5th December 2012
Folks begin the night with material from their hot-off-the-press debut album, and what they lack in physical movement, they almost make up for in dynamism, with a diverse performance full of organs, pop vocals and gritty britpop bounce. The band’s set mixes the odd track that punches like the Arctic Monkeys, flutters like The Feeling and sings like Josh Homme all at the same time with slower, more turgid efforts that just seem to drain the band’s momentum. Despite this, however, they pull off a cracker of a Christmas song, replete with great melodic guitar work. They finish, appropriately, with ‘Skull and Bones’ and prove a fine warm-up for the main act.
Band of Skulls, since their inception, have boasted a huge sound that belies the fact that they are only three in number, but tonight show exactly how diverse they can be when they want to. They open with ‘Sweet Sour’, a bluesy, in-your-face stomper with a war chant of a chorus. Lead vocalist/guitarist Matt Hayward is coolness personified as he struts about the Ritz stage, scraping the guitar over tracks from across the band’s back catalogue. On the other hand, the gentle harmonies of ‘Cold Fame’ are teased as much as possible before providing the scream-your-heart-out qualities of a main stage festival act.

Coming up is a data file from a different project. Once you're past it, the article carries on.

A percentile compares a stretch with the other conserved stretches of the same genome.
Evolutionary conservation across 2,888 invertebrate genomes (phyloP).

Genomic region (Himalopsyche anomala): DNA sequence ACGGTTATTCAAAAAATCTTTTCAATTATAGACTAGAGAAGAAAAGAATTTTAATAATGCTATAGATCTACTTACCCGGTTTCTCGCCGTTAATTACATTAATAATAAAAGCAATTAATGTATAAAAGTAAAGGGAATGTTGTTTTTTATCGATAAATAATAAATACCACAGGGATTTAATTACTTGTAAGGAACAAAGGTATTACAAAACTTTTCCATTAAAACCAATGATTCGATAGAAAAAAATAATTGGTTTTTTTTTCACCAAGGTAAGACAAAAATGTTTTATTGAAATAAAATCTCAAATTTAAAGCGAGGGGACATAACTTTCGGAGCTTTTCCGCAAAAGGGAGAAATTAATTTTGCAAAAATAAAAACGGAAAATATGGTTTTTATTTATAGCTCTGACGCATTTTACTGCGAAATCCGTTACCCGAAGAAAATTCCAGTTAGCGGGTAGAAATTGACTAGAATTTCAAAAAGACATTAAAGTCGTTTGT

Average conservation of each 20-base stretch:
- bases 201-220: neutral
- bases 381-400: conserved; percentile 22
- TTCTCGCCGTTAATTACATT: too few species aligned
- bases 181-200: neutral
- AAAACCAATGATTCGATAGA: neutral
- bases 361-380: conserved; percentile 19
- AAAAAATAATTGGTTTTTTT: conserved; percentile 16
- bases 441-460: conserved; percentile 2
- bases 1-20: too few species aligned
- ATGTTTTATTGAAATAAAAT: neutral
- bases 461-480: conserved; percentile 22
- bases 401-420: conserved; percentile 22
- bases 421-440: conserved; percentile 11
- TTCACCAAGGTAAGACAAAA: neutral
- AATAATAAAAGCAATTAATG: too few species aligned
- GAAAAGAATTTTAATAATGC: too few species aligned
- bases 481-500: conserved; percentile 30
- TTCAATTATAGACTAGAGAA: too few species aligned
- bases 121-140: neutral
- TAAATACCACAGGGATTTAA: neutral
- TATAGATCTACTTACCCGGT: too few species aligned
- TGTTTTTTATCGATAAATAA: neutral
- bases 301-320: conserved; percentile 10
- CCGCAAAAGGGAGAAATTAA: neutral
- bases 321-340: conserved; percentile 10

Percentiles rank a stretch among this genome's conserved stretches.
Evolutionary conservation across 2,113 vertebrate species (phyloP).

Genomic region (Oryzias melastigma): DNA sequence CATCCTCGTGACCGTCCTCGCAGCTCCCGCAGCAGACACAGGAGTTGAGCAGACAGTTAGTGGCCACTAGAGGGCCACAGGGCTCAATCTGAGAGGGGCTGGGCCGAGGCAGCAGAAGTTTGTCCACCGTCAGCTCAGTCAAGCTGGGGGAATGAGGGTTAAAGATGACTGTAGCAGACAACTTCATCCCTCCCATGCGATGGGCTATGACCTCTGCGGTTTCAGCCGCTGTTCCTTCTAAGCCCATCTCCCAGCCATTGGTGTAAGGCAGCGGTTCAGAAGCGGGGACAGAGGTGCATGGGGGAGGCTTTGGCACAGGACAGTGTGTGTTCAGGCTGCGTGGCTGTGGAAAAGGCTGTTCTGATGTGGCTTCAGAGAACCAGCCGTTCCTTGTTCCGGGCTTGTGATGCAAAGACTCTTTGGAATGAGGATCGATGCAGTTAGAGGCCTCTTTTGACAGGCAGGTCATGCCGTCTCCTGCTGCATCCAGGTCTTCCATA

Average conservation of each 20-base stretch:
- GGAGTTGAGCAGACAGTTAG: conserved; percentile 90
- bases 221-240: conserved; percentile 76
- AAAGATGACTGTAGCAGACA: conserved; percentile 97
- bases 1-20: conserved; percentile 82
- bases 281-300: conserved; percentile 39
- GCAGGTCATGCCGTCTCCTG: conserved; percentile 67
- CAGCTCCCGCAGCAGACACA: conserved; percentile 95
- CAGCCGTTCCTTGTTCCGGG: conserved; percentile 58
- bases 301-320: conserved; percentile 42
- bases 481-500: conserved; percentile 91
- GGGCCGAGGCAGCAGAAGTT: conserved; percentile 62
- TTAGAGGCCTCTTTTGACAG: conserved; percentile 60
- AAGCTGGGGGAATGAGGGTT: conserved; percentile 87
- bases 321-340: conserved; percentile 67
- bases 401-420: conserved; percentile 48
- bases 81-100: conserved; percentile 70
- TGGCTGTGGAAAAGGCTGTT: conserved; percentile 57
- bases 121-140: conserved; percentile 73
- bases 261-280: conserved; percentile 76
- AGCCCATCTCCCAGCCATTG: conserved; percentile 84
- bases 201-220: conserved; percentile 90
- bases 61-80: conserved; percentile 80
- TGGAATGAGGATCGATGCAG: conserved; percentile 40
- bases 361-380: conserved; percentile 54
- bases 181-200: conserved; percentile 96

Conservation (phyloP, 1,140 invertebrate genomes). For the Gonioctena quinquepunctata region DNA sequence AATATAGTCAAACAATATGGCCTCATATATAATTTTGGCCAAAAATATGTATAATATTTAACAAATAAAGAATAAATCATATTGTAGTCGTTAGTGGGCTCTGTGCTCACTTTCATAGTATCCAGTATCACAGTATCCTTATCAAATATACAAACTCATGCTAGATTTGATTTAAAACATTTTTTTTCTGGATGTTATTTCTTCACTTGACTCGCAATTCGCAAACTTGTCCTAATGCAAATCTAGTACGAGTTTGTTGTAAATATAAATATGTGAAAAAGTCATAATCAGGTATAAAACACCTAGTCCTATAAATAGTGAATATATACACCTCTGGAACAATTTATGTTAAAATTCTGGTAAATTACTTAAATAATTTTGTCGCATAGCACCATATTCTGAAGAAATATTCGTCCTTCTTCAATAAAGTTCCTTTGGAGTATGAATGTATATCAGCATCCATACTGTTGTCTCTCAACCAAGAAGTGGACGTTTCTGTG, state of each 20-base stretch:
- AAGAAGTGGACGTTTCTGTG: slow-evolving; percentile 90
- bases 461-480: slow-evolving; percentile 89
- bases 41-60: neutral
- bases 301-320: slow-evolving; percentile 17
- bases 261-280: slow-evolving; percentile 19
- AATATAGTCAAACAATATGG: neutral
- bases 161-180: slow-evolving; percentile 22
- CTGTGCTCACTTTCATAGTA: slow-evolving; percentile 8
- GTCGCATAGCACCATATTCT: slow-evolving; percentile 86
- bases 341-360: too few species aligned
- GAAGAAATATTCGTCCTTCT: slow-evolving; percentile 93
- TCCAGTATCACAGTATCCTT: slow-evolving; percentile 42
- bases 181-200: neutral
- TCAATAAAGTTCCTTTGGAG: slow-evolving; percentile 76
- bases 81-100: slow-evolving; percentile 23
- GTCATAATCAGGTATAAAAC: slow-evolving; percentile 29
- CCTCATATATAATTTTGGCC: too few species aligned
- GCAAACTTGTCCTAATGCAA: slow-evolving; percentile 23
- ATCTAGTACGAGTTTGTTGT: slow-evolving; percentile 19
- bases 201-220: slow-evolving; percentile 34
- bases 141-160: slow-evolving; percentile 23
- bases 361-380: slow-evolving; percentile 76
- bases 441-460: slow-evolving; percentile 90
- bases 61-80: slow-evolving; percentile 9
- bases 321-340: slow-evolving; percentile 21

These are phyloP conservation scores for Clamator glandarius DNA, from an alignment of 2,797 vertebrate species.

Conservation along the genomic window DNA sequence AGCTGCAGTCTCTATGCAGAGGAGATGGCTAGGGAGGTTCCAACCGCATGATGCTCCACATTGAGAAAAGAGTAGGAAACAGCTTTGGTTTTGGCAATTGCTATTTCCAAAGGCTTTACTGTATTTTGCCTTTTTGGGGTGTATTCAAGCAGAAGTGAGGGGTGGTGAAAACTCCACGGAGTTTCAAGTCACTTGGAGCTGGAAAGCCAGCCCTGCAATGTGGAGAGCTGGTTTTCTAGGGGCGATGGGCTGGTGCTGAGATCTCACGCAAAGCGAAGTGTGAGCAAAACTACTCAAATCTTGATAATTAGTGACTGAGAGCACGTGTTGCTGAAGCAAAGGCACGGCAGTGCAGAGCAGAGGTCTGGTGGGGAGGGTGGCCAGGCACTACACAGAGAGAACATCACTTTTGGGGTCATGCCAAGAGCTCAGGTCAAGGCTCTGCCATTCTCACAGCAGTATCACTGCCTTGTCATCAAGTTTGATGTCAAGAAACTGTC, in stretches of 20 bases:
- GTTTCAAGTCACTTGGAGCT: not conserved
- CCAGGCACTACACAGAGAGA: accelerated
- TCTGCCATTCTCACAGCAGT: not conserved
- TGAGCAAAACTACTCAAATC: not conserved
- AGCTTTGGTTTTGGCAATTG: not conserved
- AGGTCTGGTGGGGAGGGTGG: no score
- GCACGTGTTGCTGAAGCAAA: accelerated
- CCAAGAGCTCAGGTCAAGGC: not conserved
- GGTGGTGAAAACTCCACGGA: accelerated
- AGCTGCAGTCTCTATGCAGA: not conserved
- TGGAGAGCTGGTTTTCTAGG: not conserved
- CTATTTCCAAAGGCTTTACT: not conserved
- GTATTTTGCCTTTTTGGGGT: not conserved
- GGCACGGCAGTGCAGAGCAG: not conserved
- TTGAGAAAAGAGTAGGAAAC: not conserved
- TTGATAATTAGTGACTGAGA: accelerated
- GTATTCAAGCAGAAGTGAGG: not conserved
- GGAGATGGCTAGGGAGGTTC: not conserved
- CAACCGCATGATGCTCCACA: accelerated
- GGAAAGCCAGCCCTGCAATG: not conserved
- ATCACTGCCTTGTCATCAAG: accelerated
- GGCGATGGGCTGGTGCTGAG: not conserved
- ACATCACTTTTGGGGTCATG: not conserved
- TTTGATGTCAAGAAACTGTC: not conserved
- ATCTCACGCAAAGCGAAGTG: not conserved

They strike an amazingly delicate balance that flicks between outright epic and intimacy, but the most impressive thing about this performance is that you just never feel disconnected from the band. Band of Skulls are designed for the stage – see them live to experience them properly.